Displaying articles for: November 2009

The Talented Miss Highsmith

The life of one of the greatest of crime writers was as darkly shadowed as any of her creations. Read more...

Open

Can an athlete whose dazzling feats and outsize persona create a memoir that escapes the gravitational pull of his fame? Read more...

Eating: A Memoir

A lion of the publishing world on a life lived as much for the pleasures of the table as of the text. Read more...

Reading in the Brain

What you're doing with your eyes and brain right now is a lot more interesting than you realize. Read more...

Devil's Dream

The author of All Souls Rising bases his latest novel on the Civil War career of one of the Confederacy's most controversial figures. Read more...

The War That Killed Achilles

Caroline Alexander journeys back to the mother of all battles. Read more...

Too Much Happiness: Stories

One of the defining creators of contemporary short fiction suggests she has new territories in sight. Read more...

Changing My Mind

A wide-ranging collection of essays on topics that range from the nature of British comedy to the orations of Barack Obama. Read more...

The Original of Laura

The wizard of fiction's unfinished novel is published, and the Vladimir Nabokov's magic cabinet is unlocked for our perusal. Read more...

Sentencing the Suspects

Former National Book Award judge Tom LeClair takes a close look at this year’s fiction finalists. Read more...

Invisible

Veronique de Turenne explores the novelist's ambitious Invisible. Read more...

American Original

The remarkable career of Supreme Court justice Antonin Scalia. Read more...

The Lacuna

A adventures of a Zelig-like figure are the center of the new novel from the author of The Poisonwood Bible. Read more...

City Boy: My Life in New York During the 1960s and '70s

A brash, revealing, and sometimes dishy chronicle of a gay writer's life in a bygone Manhattan. Read more...

Under the Dome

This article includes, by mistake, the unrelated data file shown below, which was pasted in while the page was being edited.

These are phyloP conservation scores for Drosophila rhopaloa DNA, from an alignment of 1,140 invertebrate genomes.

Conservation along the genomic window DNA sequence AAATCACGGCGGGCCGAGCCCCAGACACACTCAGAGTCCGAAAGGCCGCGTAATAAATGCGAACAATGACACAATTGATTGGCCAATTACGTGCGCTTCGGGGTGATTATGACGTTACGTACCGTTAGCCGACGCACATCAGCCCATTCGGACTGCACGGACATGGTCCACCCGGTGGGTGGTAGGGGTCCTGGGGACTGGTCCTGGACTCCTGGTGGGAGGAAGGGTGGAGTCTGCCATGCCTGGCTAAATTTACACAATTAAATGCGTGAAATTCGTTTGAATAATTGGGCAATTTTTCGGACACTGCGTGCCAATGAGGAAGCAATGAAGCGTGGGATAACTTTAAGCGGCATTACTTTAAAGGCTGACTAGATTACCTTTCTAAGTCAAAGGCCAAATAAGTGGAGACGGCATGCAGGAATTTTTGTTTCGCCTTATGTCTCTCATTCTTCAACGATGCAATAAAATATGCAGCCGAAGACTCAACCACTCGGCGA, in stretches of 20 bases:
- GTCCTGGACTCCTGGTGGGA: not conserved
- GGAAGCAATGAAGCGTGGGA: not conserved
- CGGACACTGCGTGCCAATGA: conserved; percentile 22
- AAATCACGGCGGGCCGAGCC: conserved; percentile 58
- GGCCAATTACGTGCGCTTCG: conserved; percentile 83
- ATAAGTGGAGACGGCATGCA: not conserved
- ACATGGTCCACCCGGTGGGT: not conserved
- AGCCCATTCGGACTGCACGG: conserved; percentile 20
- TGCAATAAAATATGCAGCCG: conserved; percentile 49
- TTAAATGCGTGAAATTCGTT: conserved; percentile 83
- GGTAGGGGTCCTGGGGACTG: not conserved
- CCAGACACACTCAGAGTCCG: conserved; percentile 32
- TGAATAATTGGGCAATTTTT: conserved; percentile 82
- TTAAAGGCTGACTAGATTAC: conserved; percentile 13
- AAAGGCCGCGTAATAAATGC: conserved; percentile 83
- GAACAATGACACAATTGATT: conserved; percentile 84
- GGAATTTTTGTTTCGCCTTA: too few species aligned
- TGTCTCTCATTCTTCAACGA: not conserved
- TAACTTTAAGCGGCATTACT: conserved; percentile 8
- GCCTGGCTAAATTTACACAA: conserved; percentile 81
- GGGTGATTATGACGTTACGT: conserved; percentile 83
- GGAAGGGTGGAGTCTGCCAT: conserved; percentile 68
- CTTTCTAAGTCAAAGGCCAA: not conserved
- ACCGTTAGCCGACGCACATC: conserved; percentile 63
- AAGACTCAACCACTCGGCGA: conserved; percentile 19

A town's mysterious encapsulation yields a nightmarish turn toward the brutal. Read more...

D-Day

"As the ramp went down we were getting direct fire right into our craft," wrote a soldier in the 116th on the western part of Omaha. "My three squad leaders in front and others were hit. Some men climbed over the side. Two sailors got hit." Read more...

Lit

The new memoir from the author of The Liars' Club charts life as an addict, poet, and survivor. Read more...

Googled

Do we really need another book about Google? Read more...

Super Freakonomics

Ezra Klein measures a sequel’s unintended consequences. Read more...

Cowboys Full

How a deck of cards gave birth to a legendary pastime that has come to stand for part of the American character. Read more...

The Humbling

An actor prepares for his climactic appearance. Read more...

April 23: " 'A job,' the woman repeated again, smiling, as if I hadn't heard her. 'Would you like one?' "

Kenneth Calhoun (Black Moon) and Lysley Tenorio (Monstress) of the Discover Great New Writers program on B-movies, heritage, and finales.

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Books, CDs, DVDs to know about now
In the Light of What We Know

Zia Haider Rahman's mystery of a brilliant Bangledeshi mathematician and the haunting crime he's committed barrels through the Ivy League, London high finance, and ravaged Afghanistan with vinegar-steeped prose recalling the best of George Orwell and Joseph Conrad.

The People's Platform

Why is the Internet - once touted as the democratizer of the future - ruled by a few corporate giants, while countless aspirants work for free? Astra Taylor diagnoses why the web has failed to be a utopian playing field, and offers compelling ways we can diversify the marketplace and give voice to the marginalized.

A Private Venus

Dubbed "the Italian Simenon," Giorgio Scerbanenco (1911-1969) began his crime-writing career with books set in the USA, but quickly shifted scene closer to home, the city of Milan.  In this adventure, appearing in English for the first time, his underdog hero Dr. Duca Lamberti finds himself in the middle of a seedy, scantily clad criminal racket, where the presence of an outsider could result in death.